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The Western Cluster Threatens a Flood

Four Nigerian marginal fields “sight” 40,000BOPD as Ullage Constraint Eases Up.

Four marginal fields in the NW Niger Delta, operated by local Nigerian firms, produced over 39,000BOPD at peak in January 2015. The fields are located close to each other and their crudes are evacuated via common facilities, in a cluster arrangement, which is why they are collectively called ‘The Cluster’.
Energia operated Ebendo field, Pillar Oil held Umuseti and Midwestern Oil and Gas managed Umusadege field, all opened up their taps, increasing total production by over 18,000BOPD. Umusadege alone, which is the largest field in the cluster, increased production by about 100% in the space of two months, delivering “a record daily gross volume of approximately 29,000 BOPD in late January 2015”, according to Mart Resources, technical partner to operator Midwestern.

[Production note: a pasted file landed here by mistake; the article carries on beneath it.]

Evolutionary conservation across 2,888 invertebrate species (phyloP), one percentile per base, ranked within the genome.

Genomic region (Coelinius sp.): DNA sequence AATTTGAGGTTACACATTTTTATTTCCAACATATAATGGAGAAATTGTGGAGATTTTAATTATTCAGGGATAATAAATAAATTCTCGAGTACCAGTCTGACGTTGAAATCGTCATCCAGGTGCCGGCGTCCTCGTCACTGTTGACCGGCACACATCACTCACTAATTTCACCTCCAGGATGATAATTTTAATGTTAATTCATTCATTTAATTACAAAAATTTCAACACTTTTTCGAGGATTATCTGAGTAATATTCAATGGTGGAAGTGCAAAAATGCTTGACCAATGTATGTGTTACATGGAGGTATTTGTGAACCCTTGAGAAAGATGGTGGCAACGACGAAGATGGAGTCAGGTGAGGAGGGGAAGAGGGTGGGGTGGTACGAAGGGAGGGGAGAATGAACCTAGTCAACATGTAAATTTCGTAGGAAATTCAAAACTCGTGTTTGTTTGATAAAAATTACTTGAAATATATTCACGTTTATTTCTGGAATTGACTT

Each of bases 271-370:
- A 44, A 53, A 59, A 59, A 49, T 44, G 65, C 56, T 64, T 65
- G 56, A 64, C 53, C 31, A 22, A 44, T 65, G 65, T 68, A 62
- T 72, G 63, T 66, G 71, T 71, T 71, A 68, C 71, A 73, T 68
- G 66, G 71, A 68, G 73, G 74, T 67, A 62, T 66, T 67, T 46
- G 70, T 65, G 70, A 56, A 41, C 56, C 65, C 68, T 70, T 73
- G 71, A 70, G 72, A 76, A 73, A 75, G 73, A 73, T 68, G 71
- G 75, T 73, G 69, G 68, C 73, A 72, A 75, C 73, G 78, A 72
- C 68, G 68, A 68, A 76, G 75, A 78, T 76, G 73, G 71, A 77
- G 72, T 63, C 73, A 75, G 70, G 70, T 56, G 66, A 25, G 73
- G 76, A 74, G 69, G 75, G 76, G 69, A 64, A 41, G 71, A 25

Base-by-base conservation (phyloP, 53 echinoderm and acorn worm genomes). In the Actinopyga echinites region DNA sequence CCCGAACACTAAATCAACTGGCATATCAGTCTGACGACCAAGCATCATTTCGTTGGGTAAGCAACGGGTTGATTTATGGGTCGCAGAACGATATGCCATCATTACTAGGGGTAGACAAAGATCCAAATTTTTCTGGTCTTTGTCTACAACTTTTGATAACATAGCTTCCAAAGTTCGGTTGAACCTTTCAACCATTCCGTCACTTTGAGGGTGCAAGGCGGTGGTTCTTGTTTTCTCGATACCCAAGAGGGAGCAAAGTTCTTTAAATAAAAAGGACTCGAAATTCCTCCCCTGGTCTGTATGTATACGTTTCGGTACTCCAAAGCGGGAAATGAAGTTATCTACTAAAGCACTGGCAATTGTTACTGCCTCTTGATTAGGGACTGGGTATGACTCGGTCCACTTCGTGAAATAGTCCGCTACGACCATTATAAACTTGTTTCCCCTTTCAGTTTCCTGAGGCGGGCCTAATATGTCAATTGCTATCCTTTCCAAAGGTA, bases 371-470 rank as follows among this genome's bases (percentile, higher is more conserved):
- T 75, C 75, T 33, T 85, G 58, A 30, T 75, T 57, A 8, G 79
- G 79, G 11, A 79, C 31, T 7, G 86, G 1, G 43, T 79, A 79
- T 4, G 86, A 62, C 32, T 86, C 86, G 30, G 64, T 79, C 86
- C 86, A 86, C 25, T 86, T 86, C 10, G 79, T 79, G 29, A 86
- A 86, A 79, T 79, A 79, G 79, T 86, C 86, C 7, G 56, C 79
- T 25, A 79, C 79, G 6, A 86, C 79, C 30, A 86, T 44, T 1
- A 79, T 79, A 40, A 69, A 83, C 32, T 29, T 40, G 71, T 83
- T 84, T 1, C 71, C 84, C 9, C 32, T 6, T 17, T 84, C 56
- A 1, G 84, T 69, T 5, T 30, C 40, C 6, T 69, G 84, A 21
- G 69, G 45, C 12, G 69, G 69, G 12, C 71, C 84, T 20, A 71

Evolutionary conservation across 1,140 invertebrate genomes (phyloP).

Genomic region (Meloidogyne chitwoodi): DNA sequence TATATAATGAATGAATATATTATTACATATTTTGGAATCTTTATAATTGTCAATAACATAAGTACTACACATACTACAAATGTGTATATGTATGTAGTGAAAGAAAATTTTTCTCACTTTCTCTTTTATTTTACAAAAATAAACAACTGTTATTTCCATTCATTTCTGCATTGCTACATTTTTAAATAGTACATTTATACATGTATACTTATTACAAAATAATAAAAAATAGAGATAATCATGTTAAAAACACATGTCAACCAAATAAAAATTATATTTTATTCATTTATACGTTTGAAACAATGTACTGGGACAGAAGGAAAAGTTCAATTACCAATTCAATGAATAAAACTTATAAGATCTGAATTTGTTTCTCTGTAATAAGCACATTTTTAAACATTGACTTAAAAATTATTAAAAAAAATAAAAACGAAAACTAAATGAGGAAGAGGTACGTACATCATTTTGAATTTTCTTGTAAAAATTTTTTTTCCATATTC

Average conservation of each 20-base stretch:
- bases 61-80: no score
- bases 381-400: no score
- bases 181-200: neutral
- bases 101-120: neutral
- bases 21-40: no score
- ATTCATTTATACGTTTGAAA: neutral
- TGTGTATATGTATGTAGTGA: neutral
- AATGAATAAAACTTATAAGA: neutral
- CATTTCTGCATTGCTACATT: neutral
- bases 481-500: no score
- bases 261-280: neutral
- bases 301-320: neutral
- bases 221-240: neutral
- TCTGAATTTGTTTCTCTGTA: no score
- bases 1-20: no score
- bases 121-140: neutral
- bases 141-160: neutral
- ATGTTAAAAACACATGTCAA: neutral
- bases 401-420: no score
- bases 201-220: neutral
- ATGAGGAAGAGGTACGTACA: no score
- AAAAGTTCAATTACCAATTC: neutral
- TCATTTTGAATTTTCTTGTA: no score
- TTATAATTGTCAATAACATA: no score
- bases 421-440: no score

Ebendo topped up production by close to 40% to average 4,800BOPD (injected crude). Pillar Oil increased its output by 20% from 2,500BOPD to 3,000BOPD. The drab performer was Platform Petroleum operated Egbeoma field, which remained at 2,100BOPD. Platform is the only company that has not completed a new well on its field in the last five years. The company credits its ability to produce as much as 2,100BOPD, to “production optimization”. Company executives say their plan is to drill at least a well in fourth quarter 2015, depending on anticipated improvement in oil price.

The key reason for the output surge in the cluster is the easing of ullage constraints by the commissioning of the Umugini pipeline as an alternative route to market. Previously, all the fields were evacuating through ENI operated Kwale facility, which limited their injection to 23,000BOPD.

The 51 km Umugini line came on stream in November 2014, connecting Umusadege and Ebendo fields to the Shell operated Trans Forcados export pipeline. Umugini has a capacity to pump 45,000BOPD, which Shell could take, and it is almost double the 23,000BOPD accepted by ENI.

The initial edition of this article, published on February 12, 2015, credited Egbeoma for topping “up production by close to 40% to average 4,800BOPD”. The error has been corrected here. That credit belongs to Ebendo.

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